The responsibility of being in charge of customer service can sometimes be overwhelming. Without a strong strategy and tools, disaster can rear its ugly head. Some brands know this all too well.
What are the most egregious examples of bad customer service in the recent past? Where specifically did these brands go wrong, and generally, what can customer service teams learn from these mistakes?
Read 8 Social Customer Service Fails You Can’t Afford to Make to find out -- and prevent your team from making these mistakes!
Download the paper to get real-world proof on why:
- Using inauthentic corporate speak to respond to customers on social is bad practice.
- Underestimating the power of a dissatisfied customer can have unfortunate consequences.
- Demonstrate improvements to customer satisfaction through Net Promoter Score and Customer Lifetime Value
- Not keeping up with rising customer expectations around response times can spell disaster.
- Lacking awareness of sensitive topics can wind brands up in hot water.
“53% of consumers expect a brand to respond to a tweet within an hour.”— Millward Brown Study
Avoiding the Customer Service Fail
Read about 8 epic fails, why they happened, and how to avoid them. Among the topics covered in the paper are:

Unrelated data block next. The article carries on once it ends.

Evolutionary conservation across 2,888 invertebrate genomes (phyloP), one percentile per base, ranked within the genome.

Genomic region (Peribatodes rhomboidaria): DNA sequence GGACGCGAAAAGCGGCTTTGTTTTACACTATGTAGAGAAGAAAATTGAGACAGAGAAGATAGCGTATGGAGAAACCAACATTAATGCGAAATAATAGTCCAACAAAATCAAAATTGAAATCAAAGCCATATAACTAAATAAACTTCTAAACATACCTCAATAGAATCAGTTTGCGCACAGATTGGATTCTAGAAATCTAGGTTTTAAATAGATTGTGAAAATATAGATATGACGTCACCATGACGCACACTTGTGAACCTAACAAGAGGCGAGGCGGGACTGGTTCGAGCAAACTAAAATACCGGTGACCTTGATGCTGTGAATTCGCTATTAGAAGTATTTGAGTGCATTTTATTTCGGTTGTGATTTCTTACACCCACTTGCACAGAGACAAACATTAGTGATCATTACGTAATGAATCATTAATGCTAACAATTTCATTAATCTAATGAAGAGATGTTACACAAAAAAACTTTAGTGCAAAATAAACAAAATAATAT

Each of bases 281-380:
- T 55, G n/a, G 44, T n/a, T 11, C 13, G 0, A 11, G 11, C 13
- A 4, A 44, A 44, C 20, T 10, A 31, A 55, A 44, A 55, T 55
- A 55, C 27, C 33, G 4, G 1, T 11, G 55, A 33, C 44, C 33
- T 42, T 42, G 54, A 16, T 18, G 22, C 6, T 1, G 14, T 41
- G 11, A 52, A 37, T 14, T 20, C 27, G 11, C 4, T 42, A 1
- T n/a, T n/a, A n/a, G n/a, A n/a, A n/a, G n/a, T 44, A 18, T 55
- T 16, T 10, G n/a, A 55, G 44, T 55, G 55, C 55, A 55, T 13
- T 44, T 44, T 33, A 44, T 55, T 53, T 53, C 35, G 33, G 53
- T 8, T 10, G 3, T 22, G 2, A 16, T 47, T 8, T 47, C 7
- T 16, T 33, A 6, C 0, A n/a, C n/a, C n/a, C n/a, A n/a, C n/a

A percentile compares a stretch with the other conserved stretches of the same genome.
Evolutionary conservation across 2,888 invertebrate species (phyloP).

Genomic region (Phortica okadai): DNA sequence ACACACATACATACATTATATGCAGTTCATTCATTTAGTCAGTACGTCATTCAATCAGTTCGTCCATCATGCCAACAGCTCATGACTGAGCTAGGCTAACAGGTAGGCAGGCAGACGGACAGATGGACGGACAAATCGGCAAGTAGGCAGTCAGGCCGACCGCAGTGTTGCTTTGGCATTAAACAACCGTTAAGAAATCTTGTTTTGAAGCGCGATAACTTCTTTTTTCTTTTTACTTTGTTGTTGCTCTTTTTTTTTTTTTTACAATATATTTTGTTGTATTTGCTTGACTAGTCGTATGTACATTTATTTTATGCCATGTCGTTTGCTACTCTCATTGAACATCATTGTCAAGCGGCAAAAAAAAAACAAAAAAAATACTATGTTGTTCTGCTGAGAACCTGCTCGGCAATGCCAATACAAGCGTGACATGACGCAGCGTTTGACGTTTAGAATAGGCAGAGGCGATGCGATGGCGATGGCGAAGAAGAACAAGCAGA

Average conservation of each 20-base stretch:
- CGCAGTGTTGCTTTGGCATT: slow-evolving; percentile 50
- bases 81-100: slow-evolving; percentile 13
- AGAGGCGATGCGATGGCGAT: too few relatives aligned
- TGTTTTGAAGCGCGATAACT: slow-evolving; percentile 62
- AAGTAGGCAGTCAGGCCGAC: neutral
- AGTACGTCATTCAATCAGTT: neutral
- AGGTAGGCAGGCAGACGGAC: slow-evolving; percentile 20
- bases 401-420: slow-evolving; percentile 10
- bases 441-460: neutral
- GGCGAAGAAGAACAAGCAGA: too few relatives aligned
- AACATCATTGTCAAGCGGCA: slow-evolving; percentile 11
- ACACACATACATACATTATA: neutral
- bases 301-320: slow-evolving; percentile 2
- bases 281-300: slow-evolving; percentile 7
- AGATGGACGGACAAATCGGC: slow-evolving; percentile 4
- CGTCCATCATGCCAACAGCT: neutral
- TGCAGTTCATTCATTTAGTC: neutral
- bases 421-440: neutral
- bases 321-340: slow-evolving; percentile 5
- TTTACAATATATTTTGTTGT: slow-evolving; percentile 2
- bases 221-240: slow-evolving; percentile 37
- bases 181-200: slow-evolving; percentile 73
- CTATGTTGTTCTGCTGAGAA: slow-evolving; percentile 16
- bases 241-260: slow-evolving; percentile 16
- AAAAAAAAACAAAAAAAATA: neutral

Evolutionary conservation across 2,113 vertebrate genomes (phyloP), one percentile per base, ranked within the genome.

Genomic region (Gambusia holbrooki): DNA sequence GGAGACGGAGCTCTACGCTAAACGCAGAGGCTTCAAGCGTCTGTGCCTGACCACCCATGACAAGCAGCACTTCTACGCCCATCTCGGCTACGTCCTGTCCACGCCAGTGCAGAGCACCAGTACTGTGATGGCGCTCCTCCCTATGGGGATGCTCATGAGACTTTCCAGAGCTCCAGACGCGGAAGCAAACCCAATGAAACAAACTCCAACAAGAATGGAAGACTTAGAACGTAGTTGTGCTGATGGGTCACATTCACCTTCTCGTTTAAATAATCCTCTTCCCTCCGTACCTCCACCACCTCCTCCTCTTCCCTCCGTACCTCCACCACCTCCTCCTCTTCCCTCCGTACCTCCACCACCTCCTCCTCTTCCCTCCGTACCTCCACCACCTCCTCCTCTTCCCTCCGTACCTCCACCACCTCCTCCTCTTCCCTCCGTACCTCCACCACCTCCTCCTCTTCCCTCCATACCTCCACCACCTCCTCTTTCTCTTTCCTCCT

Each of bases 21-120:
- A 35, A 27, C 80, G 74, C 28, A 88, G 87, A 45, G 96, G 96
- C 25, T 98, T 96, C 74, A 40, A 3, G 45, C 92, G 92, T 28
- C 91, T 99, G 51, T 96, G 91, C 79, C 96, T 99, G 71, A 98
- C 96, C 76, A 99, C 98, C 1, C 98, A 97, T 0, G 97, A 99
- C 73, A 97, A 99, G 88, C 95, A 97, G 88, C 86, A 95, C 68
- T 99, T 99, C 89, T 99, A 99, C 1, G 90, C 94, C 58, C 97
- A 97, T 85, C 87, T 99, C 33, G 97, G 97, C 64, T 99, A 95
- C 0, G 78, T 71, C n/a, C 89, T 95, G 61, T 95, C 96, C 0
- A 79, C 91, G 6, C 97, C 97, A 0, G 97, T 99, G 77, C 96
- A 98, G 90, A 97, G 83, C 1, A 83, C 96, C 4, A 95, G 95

Real Conversations Are a Must
A brand’s ability to have real conversations and create meaningful interactions via social is critical to the customer experience. Learn how one brand deployed canned, automated replies at great cost – while another used honesty to win the day in a tough situation.
Don’t Underestimate the Angry Customer
Frustrated customers can and will take revenge on brands via social media. Read about one brand’s failure to keep a finger on the pulse of customer satisfaction – while another provides authentic ways for its customers to have issues resolved before things get too heated.
Get Fanatical about Response Times
The days of 9-5 customer service hours are dwindling fast. Learn how one airline defaulted to its standard customer support hours and paid dearly – while a consumer electronics company addressed a series of complaints with useful replies over social, and came out winning.
“Less than 2% of 85 brands studied consistently respond to complaints or comments posted on social media about them.”— The State of Social Engagement 2016 study